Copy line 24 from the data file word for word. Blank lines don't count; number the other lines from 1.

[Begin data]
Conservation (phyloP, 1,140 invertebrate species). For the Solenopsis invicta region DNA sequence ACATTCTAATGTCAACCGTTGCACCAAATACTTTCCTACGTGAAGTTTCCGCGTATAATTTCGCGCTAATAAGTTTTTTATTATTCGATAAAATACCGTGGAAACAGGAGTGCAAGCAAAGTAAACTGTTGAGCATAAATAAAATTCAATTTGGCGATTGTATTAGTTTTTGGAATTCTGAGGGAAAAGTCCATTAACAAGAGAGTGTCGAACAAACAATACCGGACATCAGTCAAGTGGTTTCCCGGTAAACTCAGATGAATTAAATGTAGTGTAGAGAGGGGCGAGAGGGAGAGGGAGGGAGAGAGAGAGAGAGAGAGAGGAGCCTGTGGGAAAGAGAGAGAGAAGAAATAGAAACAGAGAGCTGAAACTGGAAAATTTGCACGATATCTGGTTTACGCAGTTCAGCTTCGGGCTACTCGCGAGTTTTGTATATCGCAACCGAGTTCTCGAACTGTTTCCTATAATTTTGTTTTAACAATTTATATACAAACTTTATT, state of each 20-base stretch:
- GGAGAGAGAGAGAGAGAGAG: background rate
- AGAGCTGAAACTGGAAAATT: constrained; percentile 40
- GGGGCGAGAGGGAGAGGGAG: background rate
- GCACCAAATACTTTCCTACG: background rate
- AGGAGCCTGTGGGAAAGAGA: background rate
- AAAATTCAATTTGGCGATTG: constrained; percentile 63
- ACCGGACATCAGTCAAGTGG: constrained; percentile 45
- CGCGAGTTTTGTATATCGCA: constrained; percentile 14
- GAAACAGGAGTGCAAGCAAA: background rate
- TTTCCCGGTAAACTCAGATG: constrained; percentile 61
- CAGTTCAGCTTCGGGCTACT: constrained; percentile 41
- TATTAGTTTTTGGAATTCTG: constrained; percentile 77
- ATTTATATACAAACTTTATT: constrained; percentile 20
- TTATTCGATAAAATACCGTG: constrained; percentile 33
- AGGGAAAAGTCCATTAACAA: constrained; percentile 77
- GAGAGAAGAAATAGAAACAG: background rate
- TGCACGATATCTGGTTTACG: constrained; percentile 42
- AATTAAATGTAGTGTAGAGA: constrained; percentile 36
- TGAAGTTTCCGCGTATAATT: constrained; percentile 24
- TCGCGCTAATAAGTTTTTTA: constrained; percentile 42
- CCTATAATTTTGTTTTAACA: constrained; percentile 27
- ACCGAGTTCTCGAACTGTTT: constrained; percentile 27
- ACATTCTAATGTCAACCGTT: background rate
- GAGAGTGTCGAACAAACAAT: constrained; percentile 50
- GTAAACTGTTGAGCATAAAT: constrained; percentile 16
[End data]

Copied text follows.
- ACATTCTAATGTCAACCGTT: background rate